Until quite recently, pancreatitis was thought to be almost exclusively a disease of adults and most frequently associated with alcohol abuse. However, pancreatitis occurs in all age groups, even infants.
Pancreatitis is divided into “acute” and “chronic” disease. Acute pancreatitis typically produces severe pain and vomiting and can affect other organ systems. However, once the illness resolves the pancreas tissue and ducts appear normal. Best estimates are that there are between 3.6 and 13.2 cases of pediatric acute pancreatitis per 100,000 individuals each year, a number that turns out to not be much different from the incidence of the disease in adults.
Some Children Get Pancreatitis over and over Again
Acute pancreatitis can occur as an isolated, once-in-a-lifetime event or it can recur multiple times. Patients who have many episodes of acute pancreatitis often develop irreversible damage to the pancreas. This is known as chronic pancreatitis. Chronic pancreatitis involves loss of pancreatic tissue, calcifications (calcium stones) and loss of pancreatic function.
The most common causes of acute pancreatitis in children are biliary disorders (including gallstones and malformations), medications and trauma. Children who are very sick from other causes also frequently develop pancreatitis and viral infections can sometimes cause pancreatitis.
Metabolic disorders, genetic conditions and autoimmune disorders are less common causes of acute pancreatitis in children, but they are much more common in the 10 percent to 35 percent of children with pancreatitis who will have recurrent episodes. In the past, children with these conditions would commonly be taken to an emergency department or urgent care multiple times with belly pain and vomiting before physicians would think to check for pancreatitis.
Greater physician awareness in recent years has led to more testing for pancreatitis in children and, hopefully, more rapid identification of these children and referral to specialized care.
What Does the Pancreas Do?
The pancreas is an organ with two main functions. It secretes proteins (digestive juices) into the small intestine just past the stomach to help break down ingested food so it can be absorbed into the body. This is its “exocrine” function (“exo” meaning outside the body because the digestive juices leave the body).
The pancreas also secrets proteins, primarily insulin, into the blood stream to regulate blood sugar level. This is its “endocrine” function (“endo” meaning into or internal). Loss of the exocrine function of the pancreas results in malnutrition and weight loss. Symptoms include diarrhea and bloating. Loss of the endocrine function of the pancreas results in type 3c (as opposed to the more common Type 1 or Type 2) diabetes.
What Happens in Pancreatitis?
The digestive juices produced by the pancreas travel down the pancreatic duct and into the small bowel in response to food ingestion. They become activated in the small bowel by an enzyme on the lining of the small bowel.
Acute pancreatitis results when the digestive juices are activated before they can travel out of the pancreas. This leads to “auto-digestion” of the pancreas tissues. Most children have mild pancreatitis, but pancreatitis can be severe, leading to death of parts of the pancreas (necrotizing pancreatitis), fluid collections in the abdomen, breathing problems, clotting of blood vessels in the abdomen and kidney injury.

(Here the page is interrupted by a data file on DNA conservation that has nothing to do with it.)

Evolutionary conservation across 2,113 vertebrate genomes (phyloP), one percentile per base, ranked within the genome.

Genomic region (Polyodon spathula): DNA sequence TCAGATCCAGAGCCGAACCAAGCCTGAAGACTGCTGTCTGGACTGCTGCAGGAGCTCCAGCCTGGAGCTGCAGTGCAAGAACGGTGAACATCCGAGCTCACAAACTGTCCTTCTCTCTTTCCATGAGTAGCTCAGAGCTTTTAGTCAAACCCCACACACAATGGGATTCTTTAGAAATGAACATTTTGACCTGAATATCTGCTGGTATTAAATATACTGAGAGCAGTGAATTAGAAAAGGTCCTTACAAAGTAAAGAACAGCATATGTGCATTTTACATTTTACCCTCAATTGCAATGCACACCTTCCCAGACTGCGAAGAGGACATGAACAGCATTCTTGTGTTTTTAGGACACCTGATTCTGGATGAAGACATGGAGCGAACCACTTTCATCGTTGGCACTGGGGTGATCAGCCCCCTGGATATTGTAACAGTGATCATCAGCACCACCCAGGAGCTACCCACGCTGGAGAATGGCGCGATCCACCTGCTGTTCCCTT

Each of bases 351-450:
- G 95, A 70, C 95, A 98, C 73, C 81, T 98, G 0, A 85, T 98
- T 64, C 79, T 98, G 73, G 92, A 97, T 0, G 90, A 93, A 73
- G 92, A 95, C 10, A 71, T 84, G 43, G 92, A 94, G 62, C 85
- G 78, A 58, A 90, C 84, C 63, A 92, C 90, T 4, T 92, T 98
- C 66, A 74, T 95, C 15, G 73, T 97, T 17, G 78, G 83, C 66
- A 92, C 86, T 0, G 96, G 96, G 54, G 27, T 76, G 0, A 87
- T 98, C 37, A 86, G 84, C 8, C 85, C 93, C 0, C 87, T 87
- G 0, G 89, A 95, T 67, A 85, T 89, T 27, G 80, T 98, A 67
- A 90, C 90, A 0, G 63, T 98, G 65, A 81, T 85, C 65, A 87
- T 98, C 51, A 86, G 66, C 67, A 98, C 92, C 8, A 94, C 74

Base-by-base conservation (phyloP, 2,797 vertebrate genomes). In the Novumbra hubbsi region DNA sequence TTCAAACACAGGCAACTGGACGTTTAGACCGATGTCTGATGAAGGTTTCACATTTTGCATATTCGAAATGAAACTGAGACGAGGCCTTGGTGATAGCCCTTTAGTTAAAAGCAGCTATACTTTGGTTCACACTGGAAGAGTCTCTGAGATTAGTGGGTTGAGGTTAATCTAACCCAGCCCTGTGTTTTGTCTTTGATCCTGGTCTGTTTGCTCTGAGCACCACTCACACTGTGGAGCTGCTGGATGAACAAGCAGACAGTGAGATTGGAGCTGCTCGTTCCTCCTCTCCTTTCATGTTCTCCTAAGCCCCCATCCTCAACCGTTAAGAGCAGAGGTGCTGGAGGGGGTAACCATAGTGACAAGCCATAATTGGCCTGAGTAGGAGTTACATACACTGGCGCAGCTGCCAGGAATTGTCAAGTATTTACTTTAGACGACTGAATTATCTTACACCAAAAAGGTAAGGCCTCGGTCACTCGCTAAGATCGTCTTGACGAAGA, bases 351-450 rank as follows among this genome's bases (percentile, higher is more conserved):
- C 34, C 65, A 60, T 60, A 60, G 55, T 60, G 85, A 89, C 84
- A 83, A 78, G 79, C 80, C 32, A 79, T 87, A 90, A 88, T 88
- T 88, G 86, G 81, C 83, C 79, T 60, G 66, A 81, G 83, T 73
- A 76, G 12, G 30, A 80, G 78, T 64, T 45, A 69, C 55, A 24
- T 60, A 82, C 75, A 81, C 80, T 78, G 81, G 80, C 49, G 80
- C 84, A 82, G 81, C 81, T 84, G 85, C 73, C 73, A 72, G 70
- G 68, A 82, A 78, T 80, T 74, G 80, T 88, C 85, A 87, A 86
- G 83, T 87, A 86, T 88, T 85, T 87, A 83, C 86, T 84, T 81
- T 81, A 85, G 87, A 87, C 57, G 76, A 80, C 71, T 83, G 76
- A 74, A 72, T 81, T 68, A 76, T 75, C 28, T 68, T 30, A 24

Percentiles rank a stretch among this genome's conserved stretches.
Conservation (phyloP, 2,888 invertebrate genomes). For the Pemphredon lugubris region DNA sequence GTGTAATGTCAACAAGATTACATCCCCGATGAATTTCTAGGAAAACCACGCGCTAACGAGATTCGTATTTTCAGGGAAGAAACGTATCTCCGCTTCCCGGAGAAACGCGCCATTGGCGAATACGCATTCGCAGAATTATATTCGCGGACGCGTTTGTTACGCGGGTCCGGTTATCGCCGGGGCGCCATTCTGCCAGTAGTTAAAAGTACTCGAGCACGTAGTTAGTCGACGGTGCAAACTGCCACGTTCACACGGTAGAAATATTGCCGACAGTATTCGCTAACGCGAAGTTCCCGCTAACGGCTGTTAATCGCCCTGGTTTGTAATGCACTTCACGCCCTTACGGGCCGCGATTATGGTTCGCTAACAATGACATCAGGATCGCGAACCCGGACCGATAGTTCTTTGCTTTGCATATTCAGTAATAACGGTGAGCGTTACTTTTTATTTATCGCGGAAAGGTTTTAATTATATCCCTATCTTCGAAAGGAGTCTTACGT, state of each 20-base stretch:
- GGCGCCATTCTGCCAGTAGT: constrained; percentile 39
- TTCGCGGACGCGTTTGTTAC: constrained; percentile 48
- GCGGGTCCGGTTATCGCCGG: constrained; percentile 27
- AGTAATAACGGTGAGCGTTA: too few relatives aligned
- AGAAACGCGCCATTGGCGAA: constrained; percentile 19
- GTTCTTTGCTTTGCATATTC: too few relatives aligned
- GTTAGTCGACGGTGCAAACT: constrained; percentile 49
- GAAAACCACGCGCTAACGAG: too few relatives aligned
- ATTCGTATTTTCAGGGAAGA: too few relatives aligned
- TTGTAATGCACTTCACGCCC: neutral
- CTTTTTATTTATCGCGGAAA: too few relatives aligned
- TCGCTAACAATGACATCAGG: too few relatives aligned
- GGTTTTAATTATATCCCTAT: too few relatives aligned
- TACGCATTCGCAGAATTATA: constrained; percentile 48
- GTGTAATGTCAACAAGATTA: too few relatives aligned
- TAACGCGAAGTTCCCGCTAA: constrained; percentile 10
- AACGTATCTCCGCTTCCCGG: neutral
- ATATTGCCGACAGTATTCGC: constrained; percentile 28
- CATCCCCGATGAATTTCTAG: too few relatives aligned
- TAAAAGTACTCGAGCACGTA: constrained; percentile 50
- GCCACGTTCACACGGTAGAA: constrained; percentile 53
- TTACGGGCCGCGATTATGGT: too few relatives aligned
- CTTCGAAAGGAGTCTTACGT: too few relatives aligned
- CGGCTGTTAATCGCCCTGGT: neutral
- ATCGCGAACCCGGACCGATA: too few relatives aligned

How Is Pancreatitis Treated?
Most pancreatitis in children will resolve with fluids, pain medications and rest. However, sometimes they will need breathing support, blood pressure support, anti-coagulation, antibiotics and drainage of fluid collections. If the pancreatitis is caused by gallstones, the child will often get an endoscopic procedure to make sure there is not ongoing obstruction of the ducts followed by gallbladder removal.
If there is a narrowing in the pancreatic duct leading to repeat episodes, the area of narrowing can be stretched and kept open with a small tube. Patients with very frequent episodes or who have chronic pancreatitis with pain may be candidates for a Total Pancreatectomy with Islet Cell Autotransplantation (TPAIT).
In this procedure, the pancreas is removed and the insulin-producing islet cells are sorted out of the pancreas and injected back into the patients. The islet cells are then located in the liver where they continue their work secreting insulin. Children who have this procedure have significant reductions in pain and improvement in quality of life, though they may need additional insulin to keep their blood sugars normal.
The Pancreas Center at Nationwide Children’s
For more information about the highly skilled pediatric intensive care specialists, interventional radiologists, social workers, psychologists and surgeons at Nationwide Children’s and to learn more about our work with the physicians and advanced endoscopists at The Ohio State University Wexner Medical Center, click here.
Cheryl E. Gariepy, MD, is an associate professor of Gastroenterology, Hepatology and Nutrition at Nationwide Children's Hospital and The Ohio State University College of Medicine. She is the associate director for research of the Pediatric Gastroenterology Fellowship at Nationwide Children's. Her areas of clinical interest include genetic gastrointestinal disease and disorders of the liver and pancreas.
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